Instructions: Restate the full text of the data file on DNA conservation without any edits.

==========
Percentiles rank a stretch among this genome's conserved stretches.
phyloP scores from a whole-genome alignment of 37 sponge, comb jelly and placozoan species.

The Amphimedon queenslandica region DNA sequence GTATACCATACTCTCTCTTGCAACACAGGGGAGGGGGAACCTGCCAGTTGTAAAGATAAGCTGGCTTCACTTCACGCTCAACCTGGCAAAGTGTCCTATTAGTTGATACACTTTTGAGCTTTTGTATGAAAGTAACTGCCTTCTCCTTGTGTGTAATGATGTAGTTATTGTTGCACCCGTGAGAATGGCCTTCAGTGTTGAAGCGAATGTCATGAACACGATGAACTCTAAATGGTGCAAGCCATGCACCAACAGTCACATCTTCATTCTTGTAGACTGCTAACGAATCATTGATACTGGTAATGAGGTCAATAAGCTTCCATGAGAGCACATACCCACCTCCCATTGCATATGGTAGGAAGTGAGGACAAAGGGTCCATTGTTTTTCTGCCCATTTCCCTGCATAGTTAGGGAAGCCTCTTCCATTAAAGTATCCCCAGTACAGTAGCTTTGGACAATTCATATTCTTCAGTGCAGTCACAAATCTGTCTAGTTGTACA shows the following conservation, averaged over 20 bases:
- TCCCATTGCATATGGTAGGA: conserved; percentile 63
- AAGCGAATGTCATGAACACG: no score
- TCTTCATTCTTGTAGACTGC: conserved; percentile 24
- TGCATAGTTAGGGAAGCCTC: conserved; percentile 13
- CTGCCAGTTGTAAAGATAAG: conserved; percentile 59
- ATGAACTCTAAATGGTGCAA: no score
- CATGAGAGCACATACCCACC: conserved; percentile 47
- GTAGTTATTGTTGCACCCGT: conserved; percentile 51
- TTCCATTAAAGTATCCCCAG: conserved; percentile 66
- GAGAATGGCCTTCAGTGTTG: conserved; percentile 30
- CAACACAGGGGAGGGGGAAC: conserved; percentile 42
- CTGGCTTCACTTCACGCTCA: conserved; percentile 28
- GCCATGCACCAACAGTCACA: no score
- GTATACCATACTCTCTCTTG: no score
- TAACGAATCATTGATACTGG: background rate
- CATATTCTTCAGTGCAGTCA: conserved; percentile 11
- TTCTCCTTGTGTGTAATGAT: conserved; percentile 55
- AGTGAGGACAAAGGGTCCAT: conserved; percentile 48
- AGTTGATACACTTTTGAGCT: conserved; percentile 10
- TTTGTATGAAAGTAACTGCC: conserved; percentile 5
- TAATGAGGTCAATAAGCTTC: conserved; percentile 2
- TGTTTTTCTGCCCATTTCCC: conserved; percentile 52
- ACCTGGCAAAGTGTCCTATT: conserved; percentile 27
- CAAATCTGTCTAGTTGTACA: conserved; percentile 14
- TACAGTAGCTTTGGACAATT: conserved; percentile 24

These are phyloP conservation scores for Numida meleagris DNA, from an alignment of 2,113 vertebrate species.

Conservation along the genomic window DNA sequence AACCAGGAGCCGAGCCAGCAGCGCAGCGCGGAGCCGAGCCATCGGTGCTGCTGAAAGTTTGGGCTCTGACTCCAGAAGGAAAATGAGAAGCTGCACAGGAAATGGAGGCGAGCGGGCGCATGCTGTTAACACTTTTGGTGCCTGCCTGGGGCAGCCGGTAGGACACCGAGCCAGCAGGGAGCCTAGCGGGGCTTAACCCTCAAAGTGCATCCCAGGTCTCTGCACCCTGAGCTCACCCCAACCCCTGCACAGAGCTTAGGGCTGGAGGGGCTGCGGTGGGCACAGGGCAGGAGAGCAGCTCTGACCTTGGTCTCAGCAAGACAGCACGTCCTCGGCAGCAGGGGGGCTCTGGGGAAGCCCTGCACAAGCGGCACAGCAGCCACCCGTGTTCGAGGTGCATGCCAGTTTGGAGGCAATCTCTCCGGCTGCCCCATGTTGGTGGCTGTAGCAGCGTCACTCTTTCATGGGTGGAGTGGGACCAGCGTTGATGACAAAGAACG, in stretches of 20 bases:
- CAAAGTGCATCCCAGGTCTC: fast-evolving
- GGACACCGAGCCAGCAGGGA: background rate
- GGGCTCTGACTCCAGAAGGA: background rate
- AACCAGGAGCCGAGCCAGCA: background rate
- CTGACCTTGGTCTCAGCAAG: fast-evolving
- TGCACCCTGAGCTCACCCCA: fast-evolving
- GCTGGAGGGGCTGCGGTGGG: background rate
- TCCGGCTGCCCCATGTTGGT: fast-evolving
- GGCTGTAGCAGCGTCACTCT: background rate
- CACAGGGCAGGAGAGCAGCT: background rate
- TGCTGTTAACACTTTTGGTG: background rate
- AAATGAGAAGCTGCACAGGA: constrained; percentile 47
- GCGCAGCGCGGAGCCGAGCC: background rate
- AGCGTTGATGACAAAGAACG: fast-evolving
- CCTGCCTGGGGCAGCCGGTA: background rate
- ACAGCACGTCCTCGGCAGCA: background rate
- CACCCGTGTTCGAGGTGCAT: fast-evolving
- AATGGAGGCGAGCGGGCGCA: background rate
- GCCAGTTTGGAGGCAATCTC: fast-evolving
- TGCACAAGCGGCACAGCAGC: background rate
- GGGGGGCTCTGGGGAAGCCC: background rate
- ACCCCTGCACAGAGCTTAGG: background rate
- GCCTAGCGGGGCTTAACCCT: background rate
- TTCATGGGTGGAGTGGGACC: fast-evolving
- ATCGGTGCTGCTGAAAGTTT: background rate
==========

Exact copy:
Percentiles rank a stretch among this genome's conserved stretches.
phyloP scores from a whole-genome alignment of 37 sponge, comb jelly and placozoan species.

The Amphimedon queenslandica region DNA sequence GTATACCATACTCTCTCTTGCAACACAGGGGAGGGGGAACCTGCCAGTTGTAAAGATAAGCTGGCTTCACTTCACGCTCAACCTGGCAAAGTGTCCTATTAGTTGATACACTTTTGAGCTTTTGTATGAAAGTAACTGCCTTCTCCTTGTGTGTAATGATGTAGTTATTGTTGCACCCGTGAGAATGGCCTTCAGTGTTGAAGCGAATGTCATGAACACGATGAACTCTAAATGGTGCAAGCCATGCACCAACAGTCACATCTTCATTCTTGTAGACTGCTAACGAATCATTGATACTGGTAATGAGGTCAATAAGCTTCCATGAGAGCACATACCCACCTCCCATTGCATATGGTAGGAAGTGAGGACAAAGGGTCCATTGTTTTTCTGCCCATTTCCCTGCATAGTTAGGGAAGCCTCTTCCATTAAAGTATCCCCAGTACAGTAGCTTTGGACAATTCATATTCTTCAGTGCAGTCACAAATCTGTCTAGTTGTACA shows the following conservation, averaged over 20 bases:
- TCCCATTGCATATGGTAGGA: conserved; percentile 63
- AAGCGAATGTCATGAACACG: no score
- TCTTCATTCTTGTAGACTGC: conserved; percentile 24
- TGCATAGTTAGGGAAGCCTC: conserved; percentile 13
- CTGCCAGTTGTAAAGATAAG: conserved; percentile 59
- ATGAACTCTAAATGGTGCAA: no score
- CATGAGAGCACATACCCACC: conserved; percentile 47
- GTAGTTATTGTTGCACCCGT: conserved; percentile 51
- TTCCATTAAAGTATCCCCAG: conserved; percentile 66
- GAGAATGGCCTTCAGTGTTG: conserved; percentile 30
- CAACACAGGGGAGGGGGAAC: conserved; percentile 42
- CTGGCTTCACTTCACGCTCA: conserved; percentile 28
- GCCATGCACCAACAGTCACA: no score
- GTATACCATACTCTCTCTTG: no score
- TAACGAATCATTGATACTGG: background rate
- CATATTCTTCAGTGCAGTCA: conserved; percentile 11
- TTCTCCTTGTGTGTAATGAT: conserved; percentile 55
- AGTGAGGACAAAGGGTCCAT: conserved; percentile 48
- AGTTGATACACTTTTGAGCT: conserved; percentile 10
- TTTGTATGAAAGTAACTGCC: conserved; percentile 5
- TAATGAGGTCAATAAGCTTC: conserved; percentile 2
- TGTTTTTCTGCCCATTTCCC: conserved; percentile 52
- ACCTGGCAAAGTGTCCTATT: conserved; percentile 27
- CAAATCTGTCTAGTTGTACA: conserved; percentile 14
- TACAGTAGCTTTGGACAATT: conserved; percentile 24

These are phyloP conservation scores for Numida meleagris DNA, from an alignment of 2,113 vertebrate species.

Conservation along the genomic window DNA sequence AACCAGGAGCCGAGCCAGCAGCGCAGCGCGGAGCCGAGCCATCGGTGCTGCTGAAAGTTTGGGCTCTGACTCCAGAAGGAAAATGAGAAGCTGCACAGGAAATGGAGGCGAGCGGGCGCATGCTGTTAACACTTTTGGTGCCTGCCTGGGGCAGCCGGTAGGACACCGAGCCAGCAGGGAGCCTAGCGGGGCTTAACCCTCAAAGTGCATCCCAGGTCTCTGCACCCTGAGCTCACCCCAACCCCTGCACAGAGCTTAGGGCTGGAGGGGCTGCGGTGGGCACAGGGCAGGAGAGCAGCTCTGACCTTGGTCTCAGCAAGACAGCACGTCCTCGGCAGCAGGGGGGCTCTGGGGAAGCCCTGCACAAGCGGCACAGCAGCCACCCGTGTTCGAGGTGCATGCCAGTTTGGAGGCAATCTCTCCGGCTGCCCCATGTTGGTGGCTGTAGCAGCGTCACTCTTTCATGGGTGGAGTGGGACCAGCGTTGATGACAAAGAACG, in stretches of 20 bases:
- CAAAGTGCATCCCAGGTCTC: fast-evolving
- GGACACCGAGCCAGCAGGGA: background rate
- GGGCTCTGACTCCAGAAGGA: background rate
- AACCAGGAGCCGAGCCAGCA: background rate
- CTGACCTTGGTCTCAGCAAG: fast-evolving
- TGCACCCTGAGCTCACCCCA: fast-evolving
- GCTGGAGGGGCTGCGGTGGG: background rate
- TCCGGCTGCCCCATGTTGGT: fast-evolving
- GGCTGTAGCAGCGTCACTCT: background rate
- CACAGGGCAGGAGAGCAGCT: background rate
- TGCTGTTAACACTTTTGGTG: background rate
- AAATGAGAAGCTGCACAGGA: constrained; percentile 47
- GCGCAGCGCGGAGCCGAGCC: background rate
- AGCGTTGATGACAAAGAACG: fast-evolving
- CCTGCCTGGGGCAGCCGGTA: background rate
- ACAGCACGTCCTCGGCAGCA: background rate
- CACCCGTGTTCGAGGTGCAT: fast-evolving
- AATGGAGGCGAGCGGGCGCA: background rate
- GCCAGTTTGGAGGCAATCTC: fast-evolving
- TGCACAAGCGGCACAGCAGC: background rate
- GGGGGGCTCTGGGGAAGCCC: background rate
- ACCCCTGCACAGAGCTTAGG: background rate
- GCCTAGCGGGGCTTAACCCT: background rate
- TTCATGGGTGGAGTGGGACC: fast-evolving
- ATCGGTGCTGCTGAAAGTTT: background rate